Fans of the Chevrolet Bolt have ridden a roller-coaster this year. Parent General Motors initially indicated the Bolt would go away as it switched to EVs based on its new Ultium platform, then said an all-new Bolt would return, also using that updated technology. Now, says GM, only the longer, SUV version, the Bolt EUV, will rejoin the lineup. That means buyers will have to say goodbye to the original 5-door hatchback Bolt EV, after all.
GM continues to have big plans for the EV market, despite recent announcements revealing delays in a handful of programs. But it is also rethinking the precise cadence of its eventual shift to an all-EV strategy. For one thing, as Headlight.News reported, it appears the automaker will roll out some hybrids and plug-in hybrids, after all, targeting buyers who aren’t quite ready to go all-electric.
It also appears that GM’s all-electric strategy will go all-SUV, at least if you exclude the exotic, $300,000 Cadillac Celestiq hypercar. That’s unfortunate news for fans of the Chevrolet Bolt EV who only recently appeared to get a glimmer of hope for the little hatchback’s future.
Early this year, Chevy announced that both versions of the Bolt, including the hatch and the bigger EUV crossover, would end their run around now. That really shouldn’t have come as a surprise. Both were based on GM’s first-generation long-range technology. It’s now migrating to the next-gen Ultium system which promises to deliver even longer range, better performance and lower production costs.
But then came the surprise. CEO Mary Barra revealed in August that Bolt would live on, with a complete redesigned version of the entry EV in the works.
That really shouldn’t have come as a surprise. While Bolt generated seriously negative headlines for a while as a result of a handful of battery fires, it was once again GM’s best-selling EV once the problem was resolved and the nameplate returned to U.S. showrooms.
But there was another twist to come, and it reflects the reality facing the entire U.S. auto industry: conventional passenger car designs, sedans, coupes and hatchbacks, continue to wither away as buyers shift by the millions to SUVs, CUVs and pickups.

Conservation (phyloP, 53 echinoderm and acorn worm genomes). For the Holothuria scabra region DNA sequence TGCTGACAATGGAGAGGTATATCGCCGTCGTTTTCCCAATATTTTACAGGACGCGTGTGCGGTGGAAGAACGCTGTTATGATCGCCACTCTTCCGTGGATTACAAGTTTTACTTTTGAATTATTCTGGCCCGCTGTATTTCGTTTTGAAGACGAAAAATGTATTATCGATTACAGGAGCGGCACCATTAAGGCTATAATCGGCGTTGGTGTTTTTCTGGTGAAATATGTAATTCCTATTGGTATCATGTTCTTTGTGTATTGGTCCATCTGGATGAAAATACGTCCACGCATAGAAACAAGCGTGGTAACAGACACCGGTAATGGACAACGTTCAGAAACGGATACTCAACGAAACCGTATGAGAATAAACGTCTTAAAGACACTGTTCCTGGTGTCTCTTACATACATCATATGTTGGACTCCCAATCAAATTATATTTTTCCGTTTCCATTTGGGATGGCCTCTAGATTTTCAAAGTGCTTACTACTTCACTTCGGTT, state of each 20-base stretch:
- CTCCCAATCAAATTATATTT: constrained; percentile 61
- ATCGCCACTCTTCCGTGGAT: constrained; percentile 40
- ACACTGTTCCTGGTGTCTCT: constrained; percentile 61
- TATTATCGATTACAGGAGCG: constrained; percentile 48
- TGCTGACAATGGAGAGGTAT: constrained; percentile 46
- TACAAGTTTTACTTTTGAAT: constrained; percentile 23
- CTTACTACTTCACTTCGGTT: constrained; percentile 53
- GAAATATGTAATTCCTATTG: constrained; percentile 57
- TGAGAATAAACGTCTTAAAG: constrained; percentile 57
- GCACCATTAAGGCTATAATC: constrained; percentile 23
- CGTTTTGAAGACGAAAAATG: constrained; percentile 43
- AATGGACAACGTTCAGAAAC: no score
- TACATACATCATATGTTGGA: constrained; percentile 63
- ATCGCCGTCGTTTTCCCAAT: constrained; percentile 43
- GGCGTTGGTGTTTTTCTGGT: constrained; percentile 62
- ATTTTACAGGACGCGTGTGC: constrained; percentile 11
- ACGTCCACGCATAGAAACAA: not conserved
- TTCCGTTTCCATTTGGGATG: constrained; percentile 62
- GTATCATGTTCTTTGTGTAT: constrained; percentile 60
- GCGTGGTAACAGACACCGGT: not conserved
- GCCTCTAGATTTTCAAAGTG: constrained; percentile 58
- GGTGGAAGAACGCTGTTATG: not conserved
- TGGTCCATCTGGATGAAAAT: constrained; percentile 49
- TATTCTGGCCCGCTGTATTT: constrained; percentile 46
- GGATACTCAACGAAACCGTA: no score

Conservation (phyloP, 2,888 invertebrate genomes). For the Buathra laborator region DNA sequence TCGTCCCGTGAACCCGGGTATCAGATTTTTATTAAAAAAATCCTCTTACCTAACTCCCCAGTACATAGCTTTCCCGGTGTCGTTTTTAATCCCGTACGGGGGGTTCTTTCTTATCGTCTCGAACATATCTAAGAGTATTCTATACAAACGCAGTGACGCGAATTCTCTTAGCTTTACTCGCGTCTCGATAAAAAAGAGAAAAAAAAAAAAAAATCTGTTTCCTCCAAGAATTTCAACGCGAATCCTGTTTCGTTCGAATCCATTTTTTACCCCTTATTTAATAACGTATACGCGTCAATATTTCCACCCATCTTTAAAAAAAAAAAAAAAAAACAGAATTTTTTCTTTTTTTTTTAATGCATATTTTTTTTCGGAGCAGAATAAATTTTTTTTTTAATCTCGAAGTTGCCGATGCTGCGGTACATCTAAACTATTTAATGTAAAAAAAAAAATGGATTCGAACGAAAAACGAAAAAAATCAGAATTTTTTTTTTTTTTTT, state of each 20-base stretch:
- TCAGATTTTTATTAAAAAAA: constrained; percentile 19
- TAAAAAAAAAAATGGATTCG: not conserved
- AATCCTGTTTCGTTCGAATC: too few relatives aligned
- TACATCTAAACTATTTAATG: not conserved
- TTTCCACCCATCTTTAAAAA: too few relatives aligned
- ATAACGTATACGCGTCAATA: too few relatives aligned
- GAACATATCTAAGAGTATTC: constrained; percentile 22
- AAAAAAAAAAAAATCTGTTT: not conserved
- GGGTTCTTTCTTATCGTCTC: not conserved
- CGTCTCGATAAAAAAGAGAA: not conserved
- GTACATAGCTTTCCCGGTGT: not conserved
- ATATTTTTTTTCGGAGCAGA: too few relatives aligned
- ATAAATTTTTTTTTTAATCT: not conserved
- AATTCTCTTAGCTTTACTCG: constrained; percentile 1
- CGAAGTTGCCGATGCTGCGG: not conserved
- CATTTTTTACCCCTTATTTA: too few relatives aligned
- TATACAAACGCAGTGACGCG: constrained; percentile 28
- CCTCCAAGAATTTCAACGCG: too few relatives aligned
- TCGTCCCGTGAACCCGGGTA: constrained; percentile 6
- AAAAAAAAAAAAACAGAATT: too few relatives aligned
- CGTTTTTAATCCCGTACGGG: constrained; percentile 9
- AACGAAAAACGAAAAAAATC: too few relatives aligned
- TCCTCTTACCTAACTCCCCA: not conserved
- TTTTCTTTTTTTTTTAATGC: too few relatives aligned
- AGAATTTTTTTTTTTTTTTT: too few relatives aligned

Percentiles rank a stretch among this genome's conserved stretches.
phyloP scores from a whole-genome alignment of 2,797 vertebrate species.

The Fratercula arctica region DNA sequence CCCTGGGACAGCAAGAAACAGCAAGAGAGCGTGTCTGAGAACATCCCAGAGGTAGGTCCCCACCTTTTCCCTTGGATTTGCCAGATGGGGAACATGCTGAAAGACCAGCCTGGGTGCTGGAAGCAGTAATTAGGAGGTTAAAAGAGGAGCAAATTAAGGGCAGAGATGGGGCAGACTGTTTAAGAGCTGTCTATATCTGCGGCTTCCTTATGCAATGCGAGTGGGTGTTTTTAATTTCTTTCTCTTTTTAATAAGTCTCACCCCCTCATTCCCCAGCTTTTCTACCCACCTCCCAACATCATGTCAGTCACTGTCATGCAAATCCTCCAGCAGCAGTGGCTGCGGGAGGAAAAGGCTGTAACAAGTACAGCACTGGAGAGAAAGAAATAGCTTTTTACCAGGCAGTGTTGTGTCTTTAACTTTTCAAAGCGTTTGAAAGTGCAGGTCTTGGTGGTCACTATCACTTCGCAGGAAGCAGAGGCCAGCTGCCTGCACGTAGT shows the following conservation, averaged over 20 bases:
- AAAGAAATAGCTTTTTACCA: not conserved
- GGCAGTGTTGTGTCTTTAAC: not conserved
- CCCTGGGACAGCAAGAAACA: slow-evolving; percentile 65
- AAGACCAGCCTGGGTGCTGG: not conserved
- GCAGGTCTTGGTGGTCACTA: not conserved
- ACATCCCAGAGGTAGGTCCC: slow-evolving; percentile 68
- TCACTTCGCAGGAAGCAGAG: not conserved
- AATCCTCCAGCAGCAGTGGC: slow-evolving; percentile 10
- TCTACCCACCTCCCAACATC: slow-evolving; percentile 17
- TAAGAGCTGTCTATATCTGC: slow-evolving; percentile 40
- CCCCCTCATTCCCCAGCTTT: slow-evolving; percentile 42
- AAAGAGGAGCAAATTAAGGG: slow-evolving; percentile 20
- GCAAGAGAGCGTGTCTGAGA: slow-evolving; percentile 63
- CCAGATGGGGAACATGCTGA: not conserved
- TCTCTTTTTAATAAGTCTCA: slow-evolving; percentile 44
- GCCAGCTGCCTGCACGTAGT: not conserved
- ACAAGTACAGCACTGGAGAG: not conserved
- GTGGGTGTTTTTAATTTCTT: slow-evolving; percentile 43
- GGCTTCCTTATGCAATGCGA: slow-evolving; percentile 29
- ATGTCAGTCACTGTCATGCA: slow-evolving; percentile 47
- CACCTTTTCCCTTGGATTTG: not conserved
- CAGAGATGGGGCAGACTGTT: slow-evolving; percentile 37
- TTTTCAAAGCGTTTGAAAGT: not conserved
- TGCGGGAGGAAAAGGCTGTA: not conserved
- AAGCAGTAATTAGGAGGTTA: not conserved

And that’s reflected in the details that GM has confirmed, so far, for its future EV portfolio. The general direction was outlined in this apparently outdated chart shown to reporters during a Chevy event this past week. While there will be a new Bolt, it actually will adopt a crossover design that adopts what Barra is calling “the best attributes of the Bolt EUV.”
Somewhat surprisingly, the Bolt EV currently outsells the bigger EUV, but that appears to largely be a factor of pricing. GM cut the sticker on both versions earlier this year, making the Bolt family one of the cheapest ways for potential buyers to get into an EV. But the hatchback starts at $26,500 before delivery fees. The EUV comes in $1,300 higher, at a starting MSRP of $27,800.
The fact that Bolt will live on in any form highlights some of the changes underway as GM thinks through an EV program that has gotten off the ground more slowly than it originally indicated.
“Our prior portfolio plans included several newly designed vehicles in the entry level segments and a capital commitment of $5 billion over the next several years,” Barra said. “However, by leveraging the best attributes of today’s Bolt EUV, as well as Ultium platform, our software, and NACS, we will deliver an even better driving, charging, and ownership experience with a vehicle we know customers love.
“In the process,” she added, “we are saving billions in capital and engineering expenses, delivering a significantly cost improved battery pack using purchased LFP cells. We are getting to market at least two years faster. And unit cost will be substantially lower.”
What it means
There are still a number of questions concerning how GM’s revised EV strategy will shake out, especially at the low end of the market. Complicating matters, GM last month said it had ended a planned joint venture with Honda aimed at developing near entry-level EVs.
What we know is that the automaker intends to cover the bases from a price standpoint, even if its “Something for Everybody” strategy doesn’t cover all the possible EV body styles.
How it handles the low end of the market now seems likely to be different from what was shown in this chart to journalists this past week.
Anchoring the lineup
With both the Trax and Trailblazer delayed, perhaps even cancelled, the question is whether a surviving version of the Chevy Bolt will remain GM’s entry-priced model, or if it will be the Equinox EV set to come out next year. Barra previously indicated the electric Equinox will start around $30,000. But her more recent comments might suggest that the Bolt EUV, at least using LFP batteries, could continue to come in at a base price in the mid- to high-$20,000 range.
Considering the fact that the typical EV is today going for around $60,000, according to Kelley Blue Book, millions of motorists are simply priced out of the battery-electric market. Whoever can drive down prices, especially in the sub-$30,000 range, could stand to gain a significant share of buyers who eventually will trade up to more expensive product lines.